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Rep. Crow Open To Evacuation Of Afghan Allies As U.S. Troop Withdrawal Looms

In a 2007 photo, U.S. Army 1st Lt. William Cromie watches his soldiers as they clear an ambush point previously used by Taliban extremists in Afghanistan.
Sgt. Brandon Aird
U.S. Army
In a 2007 photo, U.S. Army 1st Lt. William Cromie watches his soldiers as they clear an ambush point previously used by Taliban extremists in Afghanistan.

Congressman Jason Crow and humanitarian groups worry that when U.S. troops leave Afghanistan on the Sept. 11 deadline set by Joe Biden, allies in the region will face retribution. They have ramped up pressure on the president’s administration to address a backlog of special visa applications and are predicting a surge that could require evacuations like those in other conflicts a generation ago.

“We're looking at the Guam option, which has been used twice in the history of our country: after Vietnam, and then in the mid-90s with respect to the Kurds,” Crow said.

Operation Pacific Haven airlifted thousands of Kurds to Guam in 1996, similar to relocations of U.S. allies at the end of the Vietnam War. The nonprofit International Refugee Assistance Project this week called on the Department of Defense to “immediately incorporate evacuation operations for vulnerable Afghans” into withdrawal plans.

“The current backlog is somewhere between 17,000 and 19,000 Afghans who’ve been sitting for years,” said Adam Bates, policy counsel for the New York-based project.

Afghans who worked with the United States as interpreters to troops as well as in other roles can apply for Special Immigrant Visas if they “experienced” or are “experiencing an ongoing serious threat as a consequence of their employment,” according to the State Department. Among the many provisions, they must have worked a minimum of two years at any point since Oct. 7, 2001, when the U.S. became involved in Afghanistan.

The State Department has allocated 26,500 visas for Afghan principal applicants since 2014. But Bates said applications have moved slowly regardless of presidential administration, including Biden’s, which has indicated it would hasten the pace. That’s not enough, said Bates.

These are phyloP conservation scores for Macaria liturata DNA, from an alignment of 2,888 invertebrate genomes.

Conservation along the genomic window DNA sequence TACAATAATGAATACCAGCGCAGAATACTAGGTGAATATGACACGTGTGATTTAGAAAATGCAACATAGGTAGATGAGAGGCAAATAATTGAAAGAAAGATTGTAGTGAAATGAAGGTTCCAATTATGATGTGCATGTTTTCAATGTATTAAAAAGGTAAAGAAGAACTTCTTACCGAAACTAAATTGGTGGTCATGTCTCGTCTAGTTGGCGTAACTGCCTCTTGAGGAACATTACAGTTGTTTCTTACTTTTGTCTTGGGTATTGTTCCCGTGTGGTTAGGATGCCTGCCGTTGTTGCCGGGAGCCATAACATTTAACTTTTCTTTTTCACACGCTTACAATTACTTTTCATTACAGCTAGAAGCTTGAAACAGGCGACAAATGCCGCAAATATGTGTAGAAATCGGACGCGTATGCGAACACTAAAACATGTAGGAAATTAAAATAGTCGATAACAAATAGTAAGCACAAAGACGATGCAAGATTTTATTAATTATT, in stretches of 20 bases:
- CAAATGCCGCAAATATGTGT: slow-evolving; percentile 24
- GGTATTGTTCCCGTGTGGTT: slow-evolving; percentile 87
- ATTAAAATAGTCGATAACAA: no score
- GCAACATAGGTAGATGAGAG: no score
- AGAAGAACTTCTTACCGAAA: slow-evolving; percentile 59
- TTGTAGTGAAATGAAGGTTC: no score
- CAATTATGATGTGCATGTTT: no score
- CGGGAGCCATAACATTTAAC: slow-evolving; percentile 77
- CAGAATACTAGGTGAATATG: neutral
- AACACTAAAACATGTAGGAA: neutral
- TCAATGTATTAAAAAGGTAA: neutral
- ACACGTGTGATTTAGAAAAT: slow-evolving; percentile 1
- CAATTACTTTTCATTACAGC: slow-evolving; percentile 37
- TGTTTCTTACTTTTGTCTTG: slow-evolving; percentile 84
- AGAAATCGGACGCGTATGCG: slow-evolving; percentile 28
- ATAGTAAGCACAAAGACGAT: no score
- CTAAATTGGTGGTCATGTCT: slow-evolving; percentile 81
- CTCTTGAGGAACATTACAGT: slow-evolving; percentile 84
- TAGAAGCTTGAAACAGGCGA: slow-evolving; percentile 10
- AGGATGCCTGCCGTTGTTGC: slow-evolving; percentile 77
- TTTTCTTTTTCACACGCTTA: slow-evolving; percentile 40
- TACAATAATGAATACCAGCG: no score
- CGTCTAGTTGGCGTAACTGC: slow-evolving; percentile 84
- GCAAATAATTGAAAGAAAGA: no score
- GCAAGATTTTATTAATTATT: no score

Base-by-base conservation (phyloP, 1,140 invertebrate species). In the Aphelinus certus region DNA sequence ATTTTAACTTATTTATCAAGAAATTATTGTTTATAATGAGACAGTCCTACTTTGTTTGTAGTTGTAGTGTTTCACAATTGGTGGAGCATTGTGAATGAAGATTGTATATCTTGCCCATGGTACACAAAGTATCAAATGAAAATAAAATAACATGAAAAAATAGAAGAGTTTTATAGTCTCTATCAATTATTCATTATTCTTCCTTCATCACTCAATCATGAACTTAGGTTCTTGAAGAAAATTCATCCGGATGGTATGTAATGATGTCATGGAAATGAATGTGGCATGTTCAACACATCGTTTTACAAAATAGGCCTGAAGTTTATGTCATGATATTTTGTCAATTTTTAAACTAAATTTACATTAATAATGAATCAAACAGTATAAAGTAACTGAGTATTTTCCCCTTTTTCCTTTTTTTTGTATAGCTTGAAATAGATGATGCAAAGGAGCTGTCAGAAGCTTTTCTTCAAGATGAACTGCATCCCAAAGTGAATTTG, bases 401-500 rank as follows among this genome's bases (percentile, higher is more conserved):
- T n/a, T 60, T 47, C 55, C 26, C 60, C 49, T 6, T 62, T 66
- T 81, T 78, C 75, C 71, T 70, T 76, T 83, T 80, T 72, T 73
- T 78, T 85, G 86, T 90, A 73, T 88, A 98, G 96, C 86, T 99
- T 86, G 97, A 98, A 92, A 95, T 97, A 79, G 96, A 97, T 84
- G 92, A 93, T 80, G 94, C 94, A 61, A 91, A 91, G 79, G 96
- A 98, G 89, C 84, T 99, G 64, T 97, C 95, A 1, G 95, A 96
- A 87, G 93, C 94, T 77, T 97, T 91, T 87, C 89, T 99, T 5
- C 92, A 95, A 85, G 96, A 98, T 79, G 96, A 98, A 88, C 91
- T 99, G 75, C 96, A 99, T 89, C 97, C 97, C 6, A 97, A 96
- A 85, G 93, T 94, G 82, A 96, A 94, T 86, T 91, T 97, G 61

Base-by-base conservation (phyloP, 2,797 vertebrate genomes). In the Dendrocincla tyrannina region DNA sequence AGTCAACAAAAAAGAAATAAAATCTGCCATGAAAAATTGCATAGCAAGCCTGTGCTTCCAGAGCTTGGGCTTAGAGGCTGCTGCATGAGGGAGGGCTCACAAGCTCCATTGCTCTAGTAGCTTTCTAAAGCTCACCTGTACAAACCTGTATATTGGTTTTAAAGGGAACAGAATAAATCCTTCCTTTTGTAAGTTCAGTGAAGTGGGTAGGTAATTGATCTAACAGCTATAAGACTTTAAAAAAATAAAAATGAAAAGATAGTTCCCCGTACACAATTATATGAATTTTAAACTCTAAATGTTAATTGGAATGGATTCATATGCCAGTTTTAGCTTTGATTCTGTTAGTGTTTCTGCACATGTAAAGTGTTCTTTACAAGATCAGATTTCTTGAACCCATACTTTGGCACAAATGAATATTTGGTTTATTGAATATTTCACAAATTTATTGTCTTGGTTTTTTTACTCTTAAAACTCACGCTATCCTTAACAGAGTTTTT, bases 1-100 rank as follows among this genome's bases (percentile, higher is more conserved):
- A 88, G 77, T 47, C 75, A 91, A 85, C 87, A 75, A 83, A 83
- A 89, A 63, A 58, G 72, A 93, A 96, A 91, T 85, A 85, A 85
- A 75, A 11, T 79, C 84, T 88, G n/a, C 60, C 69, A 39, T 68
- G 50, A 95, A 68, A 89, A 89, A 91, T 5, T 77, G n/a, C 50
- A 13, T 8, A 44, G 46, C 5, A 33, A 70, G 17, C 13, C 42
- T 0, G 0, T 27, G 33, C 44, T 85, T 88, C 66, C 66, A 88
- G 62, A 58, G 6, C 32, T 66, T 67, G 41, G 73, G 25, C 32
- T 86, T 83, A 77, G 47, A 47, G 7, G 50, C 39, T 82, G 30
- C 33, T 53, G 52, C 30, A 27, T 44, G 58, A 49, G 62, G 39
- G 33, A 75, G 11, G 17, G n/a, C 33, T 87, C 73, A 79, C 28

“With this kind of September backstop looming over this conversation, we don't just need the program to get it back up to speed, we need it to kick into hyperdrive,” he said.

Many voice fears of the worst. In a roundtable hosted by Crow on Zoom this week, Mohammad Azim, an Afghan ally who worked for USAID and the U.S. Embassy and came to the U.S. in 2014, said those who helped the U.S. and remain in Afghanistan are in danger.

“They pledged that they would respect human rights and women rights and things like that, but as an Afghan, we don't trust Taliban,” he said. “We know that in social media they are saying ‘Let the invaders leave the country, then we know what to do with the traitors.’ And we know that they are going to do it.”

Crow said bluntly the situation is life-or-death.

“If we don't do right by these folks... there will be televised killings of our Afghan partners in the streets of Kabul and around Afghanistan,” Crow said.

Crow is heading up a working group in Congress that aims to engage the Biden administration. The group consists of 10 Democrats and six Republicans. They wrote a plea to Biden, telling him his administration and Congress “must move swiftly to prioritize and expedite” life-saving measures for U.S. allies.

Crow said he has had a few conversations with high-ranking officials, including those in the military, but is still waiting for word from the president.

Meanwhile, the American drawdown is being watched closely, especially this week. Under a deal with former President Trump -- which the Taliban signed -- troops were supposed to be out of the country by May 1. Biden’s withdrawal plan sets that back by months and adds some uncertainty, but it is also being embraced as a final opportunity for Afghans who worked for U.S. interests to get out.

Crow, a Democrat and former Army Ranger, said his colleagues in the working group bring personal experience to the issue.

“Many of us are combat veterans who served in Afghanistan and want very much to ensure that we're honoring our promises and showing to the world that we will protect those who protected us,” Crow said. “We view this as not just a moral imperative, but also a national security imperative, because make no mistake, our potential, our current and future partners and allies around the world -- people that we're going to want to partner with -- whether it be in Africa, South America or Asia, are watching very closely how we treat our Afghan partners.”

As investigative reporter for KUNC, I take tips from our audience and, well, investigate them. I strive to go beyond the obvious, to reveal new facts, to go in-depth and to bring new perspectives and personalities to light.